Economic Profit or EVA EVA When Invested Capital is Constant
EVA in Period n (when capital lasts forever) where I is the project’s capital, Cn is the project’s cash flow at time n, and r is the cost of capital. (r × I ) is known as the capital charge

Economic Profit or EVA EVA When Invested Capital is Constant
EVA Investment Rule Accept any investment for which the present value (at the project’s cost of capital) of all future EVAs is positive. When invested capital is constant, the EVA rule and the NPV rule will coincide.

Example Problem Ralph has an investment opportunity which requires an upfront investment of \$150 million. The annual end-of-year cash flows of \$14 million dollars are expected to last forever. The firm’s cost of capital is 8%. Compute the annual EVA and the present value of the project.

Example Solution EVA each year is:
The present value of the EVA perpetuity is:

Economic Profit or EVA EVA When Invested Capital Changes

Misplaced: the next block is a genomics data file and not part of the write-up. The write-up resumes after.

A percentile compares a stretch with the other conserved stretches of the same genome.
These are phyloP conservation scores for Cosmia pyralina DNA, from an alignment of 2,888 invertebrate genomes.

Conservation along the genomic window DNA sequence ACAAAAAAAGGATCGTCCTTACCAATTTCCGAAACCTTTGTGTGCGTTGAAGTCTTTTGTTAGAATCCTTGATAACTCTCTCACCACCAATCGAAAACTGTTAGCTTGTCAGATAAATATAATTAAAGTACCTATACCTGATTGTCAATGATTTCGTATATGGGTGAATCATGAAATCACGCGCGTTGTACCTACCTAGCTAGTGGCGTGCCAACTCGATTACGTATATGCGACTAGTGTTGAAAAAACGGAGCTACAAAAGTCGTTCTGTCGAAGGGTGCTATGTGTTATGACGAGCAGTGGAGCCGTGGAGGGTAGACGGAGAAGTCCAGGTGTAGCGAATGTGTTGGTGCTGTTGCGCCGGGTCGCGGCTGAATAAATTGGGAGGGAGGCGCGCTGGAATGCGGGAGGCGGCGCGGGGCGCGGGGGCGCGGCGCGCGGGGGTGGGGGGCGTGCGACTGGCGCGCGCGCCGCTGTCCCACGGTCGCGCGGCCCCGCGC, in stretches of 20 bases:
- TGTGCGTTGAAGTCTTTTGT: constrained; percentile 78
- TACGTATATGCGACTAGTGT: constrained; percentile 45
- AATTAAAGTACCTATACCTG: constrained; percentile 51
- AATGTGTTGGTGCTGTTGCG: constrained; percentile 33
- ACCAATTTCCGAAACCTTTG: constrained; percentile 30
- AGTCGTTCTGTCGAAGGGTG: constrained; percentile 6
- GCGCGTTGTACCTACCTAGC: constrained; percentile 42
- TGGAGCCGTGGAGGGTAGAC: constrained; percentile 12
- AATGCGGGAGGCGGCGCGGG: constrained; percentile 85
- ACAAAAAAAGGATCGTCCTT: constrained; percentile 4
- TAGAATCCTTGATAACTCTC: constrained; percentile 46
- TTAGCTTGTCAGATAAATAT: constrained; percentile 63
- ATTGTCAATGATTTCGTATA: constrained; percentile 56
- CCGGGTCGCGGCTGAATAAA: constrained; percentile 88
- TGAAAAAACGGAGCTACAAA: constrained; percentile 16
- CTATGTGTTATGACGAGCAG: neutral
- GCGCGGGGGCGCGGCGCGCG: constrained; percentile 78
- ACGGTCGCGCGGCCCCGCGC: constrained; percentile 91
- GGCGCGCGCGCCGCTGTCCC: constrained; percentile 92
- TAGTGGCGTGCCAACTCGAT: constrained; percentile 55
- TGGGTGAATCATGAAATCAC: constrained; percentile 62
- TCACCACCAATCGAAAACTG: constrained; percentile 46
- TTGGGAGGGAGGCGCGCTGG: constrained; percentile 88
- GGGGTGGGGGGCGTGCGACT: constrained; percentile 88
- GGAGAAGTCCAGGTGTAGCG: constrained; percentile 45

EVA in Period n (when capital depreciates) Where Cn is a project’s cash flow in time period n, In – 1 is the project’s capital at time n – 1, and r is the cost of capital When invested capital changes, the EVA rule and the NPV rule continue to coincide.

Example Ralph is considering an investment in a machine to manufacture rubber chickens. It will generate revenues of \$20,000 each year for 4 years and cost \$60,000. The machine is expected to depreciate evenly over the 4 years. The current interest rate is 5% Should he invest in the machine?

Example Using the NPV rule we have a cost of \$60,000 and benefits that look like a 4 year annuity. The NPV is Indicating that this is a valuable endeavor.

Example For EVA we calculate The present value of EVA is then: Year 1
1 2 3 4 Capital \$60,000 \$45,000 \$30,000 \$15,000 \$0 Cash Flow \$20,000 Capital Charge (\$3,000) (\$2,250) (\$1,500) (\$750) Depreciation (\$15,000) EVAn \$2,000 \$2,750 \$3,500 \$4,250

Similar presentations